Electric Poe stages “The Masque of the Red Death” in a cemetery
Kansas City theaters have been dark for months. Barring a miracle, they’re likely to be dark months longer. But the evicted artists have been doing what they do best—getting creative.
Electric Poe, an outdoor co-production of The Coterie Theatre and the Union Cemetery Historical Society, offers something of a map for theaters considering how to make public art in our suddenly private society. In short: stage it outdoors. Spaced apart. And with source material that benefits from—not just tolerates—that treatment.
It helps that Edgar Allan Poe’s writing seems tailor-made for a graveside reading. The script, adapted by Coterie Artistic Director Jeff Church, comprises two Poe tales—“The Premature Burial” and “The Masque of the Red Death.” Actor R.H. Wilhoit performs both pieces over a moody electric guitar soundscape composed and played live by Scott “Rex” Hobart.
“The Premature Burial” seems like an easy adaptation in that it was essentially a monologue to begin with: Poe wrote the tale from the perspective of a man terrified of being buried alive. Although the first half of the tale is a bit passive—The Coterie’s marketing material describes it as an “antique TED talk”—Wilhoit commands attention throughout, giving the fussbudget narrator a quivering, high-pitched voice and the mannerisms of an anxious pangolin.
But “The Masque of The Red Death” is the program highlight, with greater immediacy and gripping direction that transforms Hobart into Wilhoit’s grotesque scene partner. The tale has been rewritten from the perspective of Prince Prospero (Wilhoit), who throws a sumptuous lockdown party for Italian nobility while the rabble perish from a contagious plague outside his doors. “The external world could take care of itself,” Wilhoit proclaims with just a trace of a sneer. “My abbey is provisioned.”
The external world, of course, takes care of him. The Coterie’s production design dials up the horror of Prospero’s eventual downfall. The costumes, credited to resident designer Georgianna Londré Buchanan, are rich with sumptuous details and gothic flourishes, from Wilhoit’s posh epaulettes and gold trim to Hobart’s contorted plague mask and mocking red-feathered hat. Lighting designer Jarrett Bertoncin exploits the setting with strip lights that cast pale, eerie shadows on headstones and a soot-tinged mausoleum. Flashlights serve as follow spots.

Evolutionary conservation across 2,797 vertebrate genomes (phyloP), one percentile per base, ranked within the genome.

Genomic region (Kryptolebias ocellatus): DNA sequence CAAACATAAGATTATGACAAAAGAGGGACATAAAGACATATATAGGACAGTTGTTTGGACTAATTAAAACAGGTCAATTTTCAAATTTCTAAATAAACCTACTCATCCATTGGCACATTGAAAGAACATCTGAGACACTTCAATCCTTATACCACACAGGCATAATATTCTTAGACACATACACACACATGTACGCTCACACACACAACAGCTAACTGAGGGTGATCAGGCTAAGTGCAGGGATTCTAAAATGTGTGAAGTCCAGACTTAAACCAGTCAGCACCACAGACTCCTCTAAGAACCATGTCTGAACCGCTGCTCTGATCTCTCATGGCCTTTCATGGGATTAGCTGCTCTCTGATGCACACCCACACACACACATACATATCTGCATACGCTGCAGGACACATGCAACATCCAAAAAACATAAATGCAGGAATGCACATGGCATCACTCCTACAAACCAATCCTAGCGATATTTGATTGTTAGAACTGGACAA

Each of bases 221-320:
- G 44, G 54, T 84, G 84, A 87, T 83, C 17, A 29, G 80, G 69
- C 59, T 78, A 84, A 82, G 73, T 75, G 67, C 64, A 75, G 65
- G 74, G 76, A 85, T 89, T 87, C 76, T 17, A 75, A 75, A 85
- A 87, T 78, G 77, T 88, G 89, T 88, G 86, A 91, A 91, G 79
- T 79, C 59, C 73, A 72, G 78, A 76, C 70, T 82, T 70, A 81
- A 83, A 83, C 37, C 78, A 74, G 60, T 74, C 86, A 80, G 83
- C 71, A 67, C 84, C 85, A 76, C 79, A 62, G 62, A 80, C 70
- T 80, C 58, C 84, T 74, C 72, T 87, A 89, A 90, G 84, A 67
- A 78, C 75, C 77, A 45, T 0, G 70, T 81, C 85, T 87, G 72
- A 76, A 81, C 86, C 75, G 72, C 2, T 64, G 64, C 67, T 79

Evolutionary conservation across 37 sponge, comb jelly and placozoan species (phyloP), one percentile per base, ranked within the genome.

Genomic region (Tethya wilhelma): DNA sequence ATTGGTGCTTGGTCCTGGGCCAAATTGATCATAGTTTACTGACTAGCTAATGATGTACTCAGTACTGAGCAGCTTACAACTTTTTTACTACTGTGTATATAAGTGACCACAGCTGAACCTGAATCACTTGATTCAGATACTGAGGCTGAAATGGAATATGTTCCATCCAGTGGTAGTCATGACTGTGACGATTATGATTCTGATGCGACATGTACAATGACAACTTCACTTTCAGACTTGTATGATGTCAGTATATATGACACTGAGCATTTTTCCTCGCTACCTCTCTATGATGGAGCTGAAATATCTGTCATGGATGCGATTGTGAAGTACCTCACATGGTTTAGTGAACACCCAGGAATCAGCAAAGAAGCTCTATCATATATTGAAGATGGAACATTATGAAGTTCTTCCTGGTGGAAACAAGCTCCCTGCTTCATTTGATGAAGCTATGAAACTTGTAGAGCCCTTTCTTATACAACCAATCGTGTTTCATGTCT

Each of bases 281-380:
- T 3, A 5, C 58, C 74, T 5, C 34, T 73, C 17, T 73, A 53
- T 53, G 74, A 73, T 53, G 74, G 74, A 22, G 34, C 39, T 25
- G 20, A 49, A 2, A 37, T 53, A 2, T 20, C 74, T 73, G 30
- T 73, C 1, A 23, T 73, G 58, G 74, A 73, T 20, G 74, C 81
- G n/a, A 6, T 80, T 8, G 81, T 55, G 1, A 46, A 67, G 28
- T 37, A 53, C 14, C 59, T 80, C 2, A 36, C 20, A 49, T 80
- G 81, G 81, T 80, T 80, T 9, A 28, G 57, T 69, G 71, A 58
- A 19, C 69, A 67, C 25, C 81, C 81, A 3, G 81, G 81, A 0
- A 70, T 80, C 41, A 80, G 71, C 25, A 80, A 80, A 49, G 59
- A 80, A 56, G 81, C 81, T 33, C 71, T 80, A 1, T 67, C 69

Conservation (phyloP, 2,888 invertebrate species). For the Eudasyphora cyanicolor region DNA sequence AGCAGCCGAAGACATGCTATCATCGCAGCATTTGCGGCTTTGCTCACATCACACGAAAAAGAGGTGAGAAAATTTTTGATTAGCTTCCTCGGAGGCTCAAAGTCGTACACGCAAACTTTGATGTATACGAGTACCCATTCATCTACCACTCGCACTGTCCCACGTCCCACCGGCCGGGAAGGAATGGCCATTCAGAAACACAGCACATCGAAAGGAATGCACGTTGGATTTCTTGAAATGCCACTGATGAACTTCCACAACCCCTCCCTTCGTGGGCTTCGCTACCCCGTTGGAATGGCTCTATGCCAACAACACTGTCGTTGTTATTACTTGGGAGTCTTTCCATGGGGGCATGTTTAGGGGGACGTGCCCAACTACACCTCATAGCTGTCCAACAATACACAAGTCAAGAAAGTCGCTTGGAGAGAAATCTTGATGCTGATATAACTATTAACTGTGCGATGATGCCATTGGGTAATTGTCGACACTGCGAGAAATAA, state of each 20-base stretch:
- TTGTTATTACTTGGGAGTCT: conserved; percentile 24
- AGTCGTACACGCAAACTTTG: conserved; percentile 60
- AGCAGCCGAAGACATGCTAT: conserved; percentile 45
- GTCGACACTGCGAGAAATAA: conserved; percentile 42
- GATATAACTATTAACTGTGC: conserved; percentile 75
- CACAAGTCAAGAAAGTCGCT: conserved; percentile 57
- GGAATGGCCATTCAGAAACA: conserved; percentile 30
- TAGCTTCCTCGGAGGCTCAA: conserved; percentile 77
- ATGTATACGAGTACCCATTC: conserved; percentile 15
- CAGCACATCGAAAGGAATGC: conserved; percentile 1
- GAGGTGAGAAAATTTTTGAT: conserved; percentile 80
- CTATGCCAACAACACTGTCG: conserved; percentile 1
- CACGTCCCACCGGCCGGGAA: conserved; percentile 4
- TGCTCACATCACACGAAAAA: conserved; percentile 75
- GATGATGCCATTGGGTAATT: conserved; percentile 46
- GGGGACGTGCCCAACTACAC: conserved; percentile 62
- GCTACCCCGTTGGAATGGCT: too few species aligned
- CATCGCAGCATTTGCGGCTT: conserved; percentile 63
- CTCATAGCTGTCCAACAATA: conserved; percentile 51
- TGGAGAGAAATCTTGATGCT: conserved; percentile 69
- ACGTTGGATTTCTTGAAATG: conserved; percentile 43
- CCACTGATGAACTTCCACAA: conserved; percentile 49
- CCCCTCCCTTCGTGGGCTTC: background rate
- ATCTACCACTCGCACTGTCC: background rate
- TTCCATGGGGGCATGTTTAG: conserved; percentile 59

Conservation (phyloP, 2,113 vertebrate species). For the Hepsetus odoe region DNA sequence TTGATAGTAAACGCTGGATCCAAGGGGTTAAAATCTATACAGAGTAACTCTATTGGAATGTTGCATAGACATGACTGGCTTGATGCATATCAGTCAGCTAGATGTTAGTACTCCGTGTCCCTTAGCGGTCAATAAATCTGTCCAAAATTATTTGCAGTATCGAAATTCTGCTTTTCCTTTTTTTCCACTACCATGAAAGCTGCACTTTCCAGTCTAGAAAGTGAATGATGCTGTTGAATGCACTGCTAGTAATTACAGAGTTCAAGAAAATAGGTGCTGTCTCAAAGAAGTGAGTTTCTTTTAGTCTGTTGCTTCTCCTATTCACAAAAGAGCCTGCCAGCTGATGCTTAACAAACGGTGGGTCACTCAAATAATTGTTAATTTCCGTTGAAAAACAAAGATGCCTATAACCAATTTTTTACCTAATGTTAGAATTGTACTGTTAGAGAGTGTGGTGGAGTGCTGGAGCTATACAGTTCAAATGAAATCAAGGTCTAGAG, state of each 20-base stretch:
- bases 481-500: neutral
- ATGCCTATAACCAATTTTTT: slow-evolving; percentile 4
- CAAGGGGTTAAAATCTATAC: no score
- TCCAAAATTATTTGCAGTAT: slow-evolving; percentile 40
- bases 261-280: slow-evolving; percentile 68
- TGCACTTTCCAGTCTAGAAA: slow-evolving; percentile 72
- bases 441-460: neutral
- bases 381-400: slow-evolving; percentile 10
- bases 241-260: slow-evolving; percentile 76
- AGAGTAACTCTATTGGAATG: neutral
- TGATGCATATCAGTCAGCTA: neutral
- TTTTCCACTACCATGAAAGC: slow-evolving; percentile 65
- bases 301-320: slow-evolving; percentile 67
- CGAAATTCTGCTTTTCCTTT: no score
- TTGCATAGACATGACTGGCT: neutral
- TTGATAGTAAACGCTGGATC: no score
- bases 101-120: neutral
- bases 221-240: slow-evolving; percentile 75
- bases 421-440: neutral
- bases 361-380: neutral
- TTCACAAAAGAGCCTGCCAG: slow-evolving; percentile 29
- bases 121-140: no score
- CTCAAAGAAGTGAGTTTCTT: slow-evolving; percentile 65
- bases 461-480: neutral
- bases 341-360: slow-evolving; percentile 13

“The Masque of the Red Death” was always going to seem newly resonant during a pandemic, and The Coterie’s production is genuinely creepy (Hobart’s leering guitar chords are a major part of the chill). But the text also grants an odd sort of wish fulfillment in These Unprecedented Times. Only in fiction, it seems, can an insulated cadre of wealthy rulers indifferent to common concerns actually be forced to confront the consequences of their carelessness.
The show runs through October 31, and you should make time for it if you can. Putting on a show neck-deep in a pandemic of course means flouting a few conventions. Instead of reserving a seat, you reserve a socially distant “plot”—a pre-spaced blanket on the cemetery lawn—and stay within its confines until a house manager dismisses you. Instead of scanning a paper program, you scan a QR code laminated on a tombstone-shaped placard. Masks are mandatory, food and drink are prohibited, and the house managers are judicious. Within seconds of setting out my camp chair, someone came by to inform me that one of its legs was lolling outside the plot (this made me feel safe and only marginally embarrassed).
So, yes, the atmosphere has changed. The art? Not so much. Director Jeff Church has staged a show that would feel right at home in a year not shrouded in a pea-soup fog of anxiety and incalculable human loss.
Electric Poe isn’t a fine night out “under the circumstances.” It’s a fine night out on its own merits.
Through October 31 at The Coterie Theatre (at Union Cemetery)
227 E 28th Terrace